You've pretty much answered your own question. It depends on how you deploy your website.
If the server is just going to pull directly from the Git repository:
1) It needs to have software installed to generate CSS from LESS.
2) or you need to include the CSS files in the repository.
If you're not pulling straight from the repository on your web server, you could have a build script that pulls from git, generates CSS, and then transfers the content to the web server(s), possibly excluding unnecessary files from the transfer.
In my opinion, Git should be used to keep all of the source for a project, and none of the "derived artifacts" (as mentioned by @thekbb). Developers need to have all tools installed to generate those derived artifacts during development and test. For deployment to test and production servers, an automated build server should take the source and create just the files needed for distribution.
In the case of software development, you'd have a Makefile with .C and .H files (for example) in your Git repository. Developers and the build server have a compiler installed that will create an executable or compiled library. When the files are packaged for distribution, the source code is not a part of the archive.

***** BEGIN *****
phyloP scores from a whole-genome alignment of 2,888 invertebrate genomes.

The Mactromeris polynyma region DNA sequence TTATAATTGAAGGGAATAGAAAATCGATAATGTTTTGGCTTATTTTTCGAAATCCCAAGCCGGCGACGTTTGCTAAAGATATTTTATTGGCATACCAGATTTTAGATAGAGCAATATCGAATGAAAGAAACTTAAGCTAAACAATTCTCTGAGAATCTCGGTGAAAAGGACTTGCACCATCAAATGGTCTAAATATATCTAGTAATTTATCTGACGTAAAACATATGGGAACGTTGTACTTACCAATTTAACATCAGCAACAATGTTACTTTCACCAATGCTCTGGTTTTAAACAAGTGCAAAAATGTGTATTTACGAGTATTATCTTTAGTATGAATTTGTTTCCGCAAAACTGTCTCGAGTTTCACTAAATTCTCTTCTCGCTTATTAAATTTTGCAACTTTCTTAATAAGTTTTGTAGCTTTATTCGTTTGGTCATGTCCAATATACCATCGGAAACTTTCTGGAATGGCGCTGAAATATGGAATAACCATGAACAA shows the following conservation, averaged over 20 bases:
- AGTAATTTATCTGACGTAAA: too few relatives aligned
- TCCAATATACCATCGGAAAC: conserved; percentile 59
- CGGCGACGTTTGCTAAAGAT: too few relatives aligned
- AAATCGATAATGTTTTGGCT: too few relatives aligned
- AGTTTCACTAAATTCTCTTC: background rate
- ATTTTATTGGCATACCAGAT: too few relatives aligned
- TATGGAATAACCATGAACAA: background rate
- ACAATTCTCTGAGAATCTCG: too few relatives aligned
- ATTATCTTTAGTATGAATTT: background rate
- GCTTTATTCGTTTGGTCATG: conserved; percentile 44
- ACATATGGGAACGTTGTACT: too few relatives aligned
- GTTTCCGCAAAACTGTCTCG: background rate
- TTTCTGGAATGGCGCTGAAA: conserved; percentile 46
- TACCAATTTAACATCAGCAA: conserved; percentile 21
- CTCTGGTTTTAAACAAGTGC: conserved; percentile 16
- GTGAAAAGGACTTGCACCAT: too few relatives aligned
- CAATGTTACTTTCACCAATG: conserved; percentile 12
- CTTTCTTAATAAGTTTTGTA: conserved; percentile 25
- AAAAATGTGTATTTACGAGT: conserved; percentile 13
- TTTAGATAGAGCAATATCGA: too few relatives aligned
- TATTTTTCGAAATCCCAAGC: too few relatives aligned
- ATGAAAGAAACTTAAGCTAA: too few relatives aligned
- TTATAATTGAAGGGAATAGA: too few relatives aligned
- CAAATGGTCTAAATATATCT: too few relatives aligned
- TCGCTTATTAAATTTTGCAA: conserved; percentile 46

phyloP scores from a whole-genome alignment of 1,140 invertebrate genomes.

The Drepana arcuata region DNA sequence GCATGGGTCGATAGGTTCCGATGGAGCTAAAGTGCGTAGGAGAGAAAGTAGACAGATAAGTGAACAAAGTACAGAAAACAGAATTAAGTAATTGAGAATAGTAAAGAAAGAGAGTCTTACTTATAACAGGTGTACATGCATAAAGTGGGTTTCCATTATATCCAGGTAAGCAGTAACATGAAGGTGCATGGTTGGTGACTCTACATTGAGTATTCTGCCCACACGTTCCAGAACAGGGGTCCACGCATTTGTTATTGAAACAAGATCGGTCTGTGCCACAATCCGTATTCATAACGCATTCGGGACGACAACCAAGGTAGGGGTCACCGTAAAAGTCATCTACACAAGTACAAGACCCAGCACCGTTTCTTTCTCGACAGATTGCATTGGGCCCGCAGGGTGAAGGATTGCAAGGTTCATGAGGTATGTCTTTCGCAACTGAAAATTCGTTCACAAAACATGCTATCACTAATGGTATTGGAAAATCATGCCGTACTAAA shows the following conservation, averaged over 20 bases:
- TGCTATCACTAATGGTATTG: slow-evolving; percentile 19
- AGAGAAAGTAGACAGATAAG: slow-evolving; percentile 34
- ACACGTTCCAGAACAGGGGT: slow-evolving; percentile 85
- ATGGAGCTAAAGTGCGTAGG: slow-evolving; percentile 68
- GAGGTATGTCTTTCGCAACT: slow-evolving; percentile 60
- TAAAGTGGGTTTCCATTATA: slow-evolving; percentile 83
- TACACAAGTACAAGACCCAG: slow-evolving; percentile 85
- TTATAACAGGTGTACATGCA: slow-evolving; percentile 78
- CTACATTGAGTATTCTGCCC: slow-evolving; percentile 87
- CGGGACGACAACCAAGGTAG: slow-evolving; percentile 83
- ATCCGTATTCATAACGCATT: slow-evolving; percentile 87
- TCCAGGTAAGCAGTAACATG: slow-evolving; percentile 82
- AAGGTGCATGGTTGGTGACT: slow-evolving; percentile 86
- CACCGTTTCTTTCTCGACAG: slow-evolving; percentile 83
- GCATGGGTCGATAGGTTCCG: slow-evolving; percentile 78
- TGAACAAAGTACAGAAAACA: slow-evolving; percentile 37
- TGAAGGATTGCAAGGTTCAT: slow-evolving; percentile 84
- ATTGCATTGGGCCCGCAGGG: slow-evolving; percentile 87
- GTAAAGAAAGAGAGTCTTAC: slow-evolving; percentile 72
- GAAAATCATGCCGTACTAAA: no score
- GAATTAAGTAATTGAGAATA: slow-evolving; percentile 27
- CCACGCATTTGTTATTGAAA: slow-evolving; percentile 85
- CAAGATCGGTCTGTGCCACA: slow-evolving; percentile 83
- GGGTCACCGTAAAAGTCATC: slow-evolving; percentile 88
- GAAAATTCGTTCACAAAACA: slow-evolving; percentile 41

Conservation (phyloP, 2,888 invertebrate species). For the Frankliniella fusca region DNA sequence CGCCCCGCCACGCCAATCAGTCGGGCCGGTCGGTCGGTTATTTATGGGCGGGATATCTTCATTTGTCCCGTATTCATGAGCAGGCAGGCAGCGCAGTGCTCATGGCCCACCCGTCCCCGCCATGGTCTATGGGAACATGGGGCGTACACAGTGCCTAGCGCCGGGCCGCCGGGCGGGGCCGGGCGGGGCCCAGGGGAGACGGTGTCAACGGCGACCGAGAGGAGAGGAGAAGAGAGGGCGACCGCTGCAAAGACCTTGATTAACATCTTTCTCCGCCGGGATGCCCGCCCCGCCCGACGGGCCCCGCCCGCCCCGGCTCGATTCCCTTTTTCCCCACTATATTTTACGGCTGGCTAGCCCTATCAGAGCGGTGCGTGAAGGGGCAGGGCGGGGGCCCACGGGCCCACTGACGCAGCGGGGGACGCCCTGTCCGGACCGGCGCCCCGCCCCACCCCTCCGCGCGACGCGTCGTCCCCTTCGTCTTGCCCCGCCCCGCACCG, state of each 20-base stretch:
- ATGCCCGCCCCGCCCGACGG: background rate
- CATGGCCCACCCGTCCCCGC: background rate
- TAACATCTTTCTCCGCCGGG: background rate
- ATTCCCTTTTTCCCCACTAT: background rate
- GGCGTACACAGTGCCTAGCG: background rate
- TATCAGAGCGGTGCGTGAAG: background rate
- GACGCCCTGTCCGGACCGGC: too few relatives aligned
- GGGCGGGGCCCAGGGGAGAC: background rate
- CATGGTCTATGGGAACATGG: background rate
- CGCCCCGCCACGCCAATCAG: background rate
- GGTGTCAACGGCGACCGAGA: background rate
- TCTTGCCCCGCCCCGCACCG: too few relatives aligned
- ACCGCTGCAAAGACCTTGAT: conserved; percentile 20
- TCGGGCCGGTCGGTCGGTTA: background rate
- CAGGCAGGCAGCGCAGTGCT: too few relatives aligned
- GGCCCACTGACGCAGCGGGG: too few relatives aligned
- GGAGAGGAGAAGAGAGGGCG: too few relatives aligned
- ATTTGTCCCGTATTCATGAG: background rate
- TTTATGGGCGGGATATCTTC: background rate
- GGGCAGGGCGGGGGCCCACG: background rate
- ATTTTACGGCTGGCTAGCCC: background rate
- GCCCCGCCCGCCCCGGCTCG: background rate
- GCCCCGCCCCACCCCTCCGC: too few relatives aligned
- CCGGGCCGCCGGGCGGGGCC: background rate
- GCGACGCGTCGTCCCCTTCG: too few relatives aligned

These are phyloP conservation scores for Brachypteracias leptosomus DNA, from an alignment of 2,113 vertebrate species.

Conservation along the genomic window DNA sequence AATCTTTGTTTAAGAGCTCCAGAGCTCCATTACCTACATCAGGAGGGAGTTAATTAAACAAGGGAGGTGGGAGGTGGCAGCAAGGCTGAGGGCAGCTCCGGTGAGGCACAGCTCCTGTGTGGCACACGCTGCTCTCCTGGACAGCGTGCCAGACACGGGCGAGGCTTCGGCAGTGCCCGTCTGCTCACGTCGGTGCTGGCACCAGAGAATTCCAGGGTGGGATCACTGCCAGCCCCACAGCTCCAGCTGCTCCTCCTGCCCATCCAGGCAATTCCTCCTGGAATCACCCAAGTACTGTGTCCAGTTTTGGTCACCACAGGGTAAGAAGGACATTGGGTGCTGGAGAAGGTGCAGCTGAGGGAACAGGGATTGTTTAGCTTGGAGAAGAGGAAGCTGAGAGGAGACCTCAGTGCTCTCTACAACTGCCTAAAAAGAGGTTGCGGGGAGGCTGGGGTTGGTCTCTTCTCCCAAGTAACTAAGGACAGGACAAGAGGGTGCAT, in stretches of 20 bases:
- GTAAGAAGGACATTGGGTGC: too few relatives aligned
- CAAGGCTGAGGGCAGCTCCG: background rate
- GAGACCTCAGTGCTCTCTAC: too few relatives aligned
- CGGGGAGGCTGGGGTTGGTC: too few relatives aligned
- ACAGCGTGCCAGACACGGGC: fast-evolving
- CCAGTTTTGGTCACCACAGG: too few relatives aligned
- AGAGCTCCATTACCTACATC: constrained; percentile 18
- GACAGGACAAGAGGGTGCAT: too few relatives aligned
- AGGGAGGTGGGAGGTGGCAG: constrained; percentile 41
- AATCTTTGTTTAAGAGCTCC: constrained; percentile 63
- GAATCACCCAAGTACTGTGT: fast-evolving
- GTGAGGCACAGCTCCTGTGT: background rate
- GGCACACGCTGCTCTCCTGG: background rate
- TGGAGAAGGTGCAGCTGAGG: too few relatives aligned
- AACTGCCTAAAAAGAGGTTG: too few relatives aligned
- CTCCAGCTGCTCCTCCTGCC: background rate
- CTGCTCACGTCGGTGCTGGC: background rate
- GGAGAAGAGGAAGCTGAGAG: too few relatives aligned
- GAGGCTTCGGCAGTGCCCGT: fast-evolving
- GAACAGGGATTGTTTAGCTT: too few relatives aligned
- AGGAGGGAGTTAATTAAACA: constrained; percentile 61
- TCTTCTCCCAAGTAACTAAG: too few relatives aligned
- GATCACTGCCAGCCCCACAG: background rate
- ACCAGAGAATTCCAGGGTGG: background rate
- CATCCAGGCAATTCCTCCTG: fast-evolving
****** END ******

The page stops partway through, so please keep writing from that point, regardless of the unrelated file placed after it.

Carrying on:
For web development, you have source files like original graphics, HTML templates and LESS files. Developers and the build server can run scripts to generate the site assets (CSS from LESS files, static HTML pages from templates, flattened images in multiple sizes/formats, etc.) When the build server deploys new builds, it copies just the files needed by the server, excluding the source graphics, templates and LESS files.
If there are people that need to review the site content, they should do it on a staging server. If that's not possible, the automated build server can create a ZIP file on an internal server that they can download for review.